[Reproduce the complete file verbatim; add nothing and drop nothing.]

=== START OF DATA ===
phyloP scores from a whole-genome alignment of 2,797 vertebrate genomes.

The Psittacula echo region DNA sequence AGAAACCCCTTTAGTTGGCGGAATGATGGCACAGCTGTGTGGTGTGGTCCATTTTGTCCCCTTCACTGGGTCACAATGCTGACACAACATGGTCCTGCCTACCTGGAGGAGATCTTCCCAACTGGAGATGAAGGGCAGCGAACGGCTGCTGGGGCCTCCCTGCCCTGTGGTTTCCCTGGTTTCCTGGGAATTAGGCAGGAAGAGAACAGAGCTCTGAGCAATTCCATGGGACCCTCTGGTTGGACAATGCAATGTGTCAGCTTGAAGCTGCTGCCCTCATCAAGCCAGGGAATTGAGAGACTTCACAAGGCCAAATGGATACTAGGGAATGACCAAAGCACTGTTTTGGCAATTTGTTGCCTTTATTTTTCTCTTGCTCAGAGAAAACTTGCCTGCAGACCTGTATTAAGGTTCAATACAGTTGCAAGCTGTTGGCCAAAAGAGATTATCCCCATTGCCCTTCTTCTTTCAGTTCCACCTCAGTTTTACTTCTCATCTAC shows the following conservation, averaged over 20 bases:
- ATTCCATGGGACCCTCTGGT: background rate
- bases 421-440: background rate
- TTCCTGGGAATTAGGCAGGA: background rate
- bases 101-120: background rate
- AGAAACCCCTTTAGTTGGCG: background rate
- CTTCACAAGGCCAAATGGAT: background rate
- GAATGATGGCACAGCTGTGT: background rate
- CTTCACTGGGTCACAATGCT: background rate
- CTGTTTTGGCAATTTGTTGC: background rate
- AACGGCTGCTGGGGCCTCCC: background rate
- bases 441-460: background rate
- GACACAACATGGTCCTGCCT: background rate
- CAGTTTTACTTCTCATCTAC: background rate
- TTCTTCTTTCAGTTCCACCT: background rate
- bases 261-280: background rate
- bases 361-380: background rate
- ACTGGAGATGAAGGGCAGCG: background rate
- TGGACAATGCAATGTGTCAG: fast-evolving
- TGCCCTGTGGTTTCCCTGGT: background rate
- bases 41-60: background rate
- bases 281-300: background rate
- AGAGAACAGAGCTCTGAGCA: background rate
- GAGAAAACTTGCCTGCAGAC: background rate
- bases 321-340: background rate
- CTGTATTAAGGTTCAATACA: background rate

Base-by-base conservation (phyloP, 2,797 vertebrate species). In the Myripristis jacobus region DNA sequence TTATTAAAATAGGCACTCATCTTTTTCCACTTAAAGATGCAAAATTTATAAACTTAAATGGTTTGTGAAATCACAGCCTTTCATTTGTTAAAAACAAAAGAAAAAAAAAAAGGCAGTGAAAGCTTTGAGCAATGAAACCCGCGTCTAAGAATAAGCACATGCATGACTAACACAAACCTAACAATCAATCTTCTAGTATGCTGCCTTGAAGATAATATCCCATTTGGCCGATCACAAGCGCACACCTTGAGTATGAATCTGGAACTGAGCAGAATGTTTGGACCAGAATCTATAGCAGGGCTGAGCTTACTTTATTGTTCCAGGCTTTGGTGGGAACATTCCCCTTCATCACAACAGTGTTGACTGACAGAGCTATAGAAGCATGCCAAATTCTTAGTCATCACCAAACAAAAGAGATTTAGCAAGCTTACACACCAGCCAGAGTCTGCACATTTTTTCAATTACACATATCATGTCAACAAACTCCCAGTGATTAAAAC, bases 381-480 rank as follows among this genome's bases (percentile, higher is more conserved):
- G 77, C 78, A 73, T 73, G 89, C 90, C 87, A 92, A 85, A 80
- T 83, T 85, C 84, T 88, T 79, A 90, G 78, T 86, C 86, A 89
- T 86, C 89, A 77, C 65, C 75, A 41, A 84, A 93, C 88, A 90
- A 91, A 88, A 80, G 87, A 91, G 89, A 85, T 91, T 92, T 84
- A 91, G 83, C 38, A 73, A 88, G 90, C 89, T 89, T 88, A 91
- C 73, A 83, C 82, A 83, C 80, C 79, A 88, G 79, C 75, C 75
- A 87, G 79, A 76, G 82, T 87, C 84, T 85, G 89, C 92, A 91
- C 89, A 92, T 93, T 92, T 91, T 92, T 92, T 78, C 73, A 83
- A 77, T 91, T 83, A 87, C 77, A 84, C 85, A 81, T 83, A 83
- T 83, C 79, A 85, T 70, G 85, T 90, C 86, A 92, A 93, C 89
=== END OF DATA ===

phyloP scores from a whole-genome alignment of 2,797 vertebrate genomes.

The Psittacula echo region DNA sequence AGAAACCCCTTTAGTTGGCGGAATGATGGCACAGCTGTGTGGTGTGGTCCATTTTGTCCCCTTCACTGGGTCACAATGCTGACACAACATGGTCCTGCCTACCTGGAGGAGATCTTCCCAACTGGAGATGAAGGGCAGCGAACGGCTGCTGGGGCCTCCCTGCCCTGTGGTTTCCCTGGTTTCCTGGGAATTAGGCAGGAAGAGAACAGAGCTCTGAGCAATTCCATGGGACCCTCTGGTTGGACAATGCAATGTGTCAGCTTGAAGCTGCTGCCCTCATCAAGCCAGGGAATTGAGAGACTTCACAAGGCCAAATGGATACTAGGGAATGACCAAAGCACTGTTTTGGCAATTTGTTGCCTTTATTTTTCTCTTGCTCAGAGAAAACTTGCCTGCAGACCTGTATTAAGGTTCAATACAGTTGCAAGCTGTTGGCCAAAAGAGATTATCCCCATTGCCCTTCTTCTTTCAGTTCCACCTCAGTTTTACTTCTCATCTAC shows the following conservation, averaged over 20 bases:
- ATTCCATGGGACCCTCTGGT: background rate
- bases 421-440: background rate
- TTCCTGGGAATTAGGCAGGA: background rate
- bases 101-120: background rate
- AGAAACCCCTTTAGTTGGCG: background rate
- CTTCACAAGGCCAAATGGAT: background rate
- GAATGATGGCACAGCTGTGT: background rate
- CTTCACTGGGTCACAATGCT: background rate
- CTGTTTTGGCAATTTGTTGC: background rate
- AACGGCTGCTGGGGCCTCCC: background rate
- bases 441-460: background rate
- GACACAACATGGTCCTGCCT: background rate
- CAGTTTTACTTCTCATCTAC: background rate
- TTCTTCTTTCAGTTCCACCT: background rate
- bases 261-280: background rate
- bases 361-380: background rate
- ACTGGAGATGAAGGGCAGCG: background rate
- TGGACAATGCAATGTGTCAG: fast-evolving
- TGCCCTGTGGTTTCCCTGGT: background rate
- bases 41-60: background rate
- bases 281-300: background rate
- AGAGAACAGAGCTCTGAGCA: background rate
- GAGAAAACTTGCCTGCAGAC: background rate
- bases 321-340: background rate
- CTGTATTAAGGTTCAATACA: background rate

Base-by-base conservation (phyloP, 2,797 vertebrate species). In the Myripristis jacobus region DNA sequence TTATTAAAATAGGCACTCATCTTTTTCCACTTAAAGATGCAAAATTTATAAACTTAAATGGTTTGTGAAATCACAGCCTTTCATTTGTTAAAAACAAAAGAAAAAAAAAAAGGCAGTGAAAGCTTTGAGCAATGAAACCCGCGTCTAAGAATAAGCACATGCATGACTAACACAAACCTAACAATCAATCTTCTAGTATGCTGCCTTGAAGATAATATCCCATTTGGCCGATCACAAGCGCACACCTTGAGTATGAATCTGGAACTGAGCAGAATGTTTGGACCAGAATCTATAGCAGGGCTGAGCTTACTTTATTGTTCCAGGCTTTGGTGGGAACATTCCCCTTCATCACAACAGTGTTGACTGACAGAGCTATAGAAGCATGCCAAATTCTTAGTCATCACCAAACAAAAGAGATTTAGCAAGCTTACACACCAGCCAGAGTCTGCACATTTTTTCAATTACACATATCATGTCAACAAACTCCCAGTGATTAAAAC, bases 381-480 rank as follows among this genome's bases (percentile, higher is more conserved):
- G 77, C 78, A 73, T 73, G 89, C 90, C 87, A 92, A 85, A 80
- T 83, T 85, C 84, T 88, T 79, A 90, G 78, T 86, C 86, A 89
- T 86, C 89, A 77, C 65, C 75, A 41, A 84, A 93, C 88, A 90
- A 91, A 88, A 80, G 87, A 91, G 89, A 85, T 91, T 92, T 84
- A 91, G 83, C 38, A 73, A 88, G 90, C 89, T 89, T 88, A 91
- C 73, A 83, C 82, A 83, C 80, C 79, A 88, G 79, C 75, C 75
- A 87, G 79, A 76, G 82, T 87, C 84, T 85, G 89, C 92, A 91
- C 89, A 92, T 93, T 92, T 91, T 92, T 92, T 78, C 73, A 83
- A 77, T 91, T 83, A 87, C 77, A 84, C 85, A 81, T 83, A 83
- T 83, C 79, A 85, T 70, G 85, T 90, C 86, A 92, A 93, C 89